Born c1830 England
Died 26 September 1909
Elizabeth was born in England around 1830. She was said to have been disowned by her family when she ran away with Charles Sea, a ship’s captain. Reportedly she married him on board ship but this marriage registration has not as yet been located. He died and was buried at sea although his death also as yet has not been uncovered.
Elizabeth migrated to Australia where she worked in the Geelong region as a governess to the Abbott children. During her employment, the brother of John Abbott became ill with septicaemia and needed to be nursed.
Love must have blossomed between John Abbott and Elizabeth. He proposed to her with only £15 to his name. Family tradition says that they married and proceeded to Ballarat and gold mining. However a marriage certificate from a Presbyterian church in the parish of Buninyong and Portland which in all probability is theirs records a John Abbott marrying Elizabeth Lee in 1854.
There is also a John Abbott who was involved in the 1853 Bendigo Goldfields Petition who could be a possible husband.
Once the Eureka Stockade was built in 1854 in Ballarat East the small tent the Abbotts were living in was located within it according to family tradition. A trunk which used to be in the family’s possession was used by Elizabeth Abbott to hide behind during the battle, and it became littered with bullet holes. The trunk was burnt in a house fire in the 1930s.
Elizabeth and John Abbott produced a number of children: Harriet b. 1855 Ballarat; John Thomas b. 1857 Steiglitz; Alfred b. 1859 Brown’s Diggings; Isabella b. 1861 Smythesdale; James Emms b. 1863; James Emms b. 1865 Scarsdale; Elizabeth Emms b. 1867 Scarsdale; Arthur William b. 1869 Smythesdale; Louisa b. 1871 Smythesdale.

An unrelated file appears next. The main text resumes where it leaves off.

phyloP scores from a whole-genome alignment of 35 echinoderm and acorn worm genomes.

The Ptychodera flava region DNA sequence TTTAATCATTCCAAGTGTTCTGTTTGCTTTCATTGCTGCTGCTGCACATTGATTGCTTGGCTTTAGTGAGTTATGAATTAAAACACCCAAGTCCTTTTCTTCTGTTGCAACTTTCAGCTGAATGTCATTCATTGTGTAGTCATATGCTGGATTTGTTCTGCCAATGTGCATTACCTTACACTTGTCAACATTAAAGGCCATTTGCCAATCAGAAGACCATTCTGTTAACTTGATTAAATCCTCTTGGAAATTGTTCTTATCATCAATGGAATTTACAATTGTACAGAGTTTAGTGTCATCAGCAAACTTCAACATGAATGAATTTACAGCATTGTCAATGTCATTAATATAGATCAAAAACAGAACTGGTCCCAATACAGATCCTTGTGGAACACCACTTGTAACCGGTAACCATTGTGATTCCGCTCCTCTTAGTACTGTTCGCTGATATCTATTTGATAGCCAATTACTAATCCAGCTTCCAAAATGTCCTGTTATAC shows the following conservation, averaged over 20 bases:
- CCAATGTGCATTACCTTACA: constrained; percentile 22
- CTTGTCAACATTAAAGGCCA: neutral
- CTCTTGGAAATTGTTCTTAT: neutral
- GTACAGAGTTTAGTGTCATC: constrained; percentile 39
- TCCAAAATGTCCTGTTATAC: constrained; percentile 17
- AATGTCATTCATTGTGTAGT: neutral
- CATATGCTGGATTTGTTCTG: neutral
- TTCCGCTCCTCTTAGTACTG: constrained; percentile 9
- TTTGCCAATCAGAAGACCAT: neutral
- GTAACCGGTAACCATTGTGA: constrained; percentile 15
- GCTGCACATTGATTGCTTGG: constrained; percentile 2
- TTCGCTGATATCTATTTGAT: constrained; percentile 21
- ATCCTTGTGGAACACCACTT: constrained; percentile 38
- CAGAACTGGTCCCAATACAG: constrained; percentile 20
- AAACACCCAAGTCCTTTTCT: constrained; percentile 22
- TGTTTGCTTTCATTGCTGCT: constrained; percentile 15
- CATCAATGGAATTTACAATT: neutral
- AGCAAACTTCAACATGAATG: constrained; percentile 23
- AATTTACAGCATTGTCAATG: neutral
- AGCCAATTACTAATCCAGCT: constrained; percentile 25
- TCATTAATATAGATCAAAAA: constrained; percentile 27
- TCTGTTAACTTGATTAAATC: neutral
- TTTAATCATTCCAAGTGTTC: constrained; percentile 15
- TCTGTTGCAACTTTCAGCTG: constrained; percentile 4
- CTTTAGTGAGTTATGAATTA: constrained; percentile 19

Elizabeth may be the Mrs Abbott who started a school in Ballarat near Saxon Paddock (now known as the City Oval). This is highly probable as Elizabeth had previously worked as a governess.
The school established by Mrs Abbott was taken over in the 1870s by Matilda Dixie and was the forerunner of Queen’s Church of England Girls Grammar.
In later years Elizabeth Abbott’s husband worked in a mine in the Scarsdale area, where they built a house and lived for the rest of their lives. She died 26 September 1909 at the age of seventy-nine years, and is buried in the Smythesdale cemetery.
Dorothy Wickham, Clare Gervasoni & Wayne Phillipson, Eureka Research Directory, Ballarat 1999, p. 15, from notes supplied by Annie O’Riley.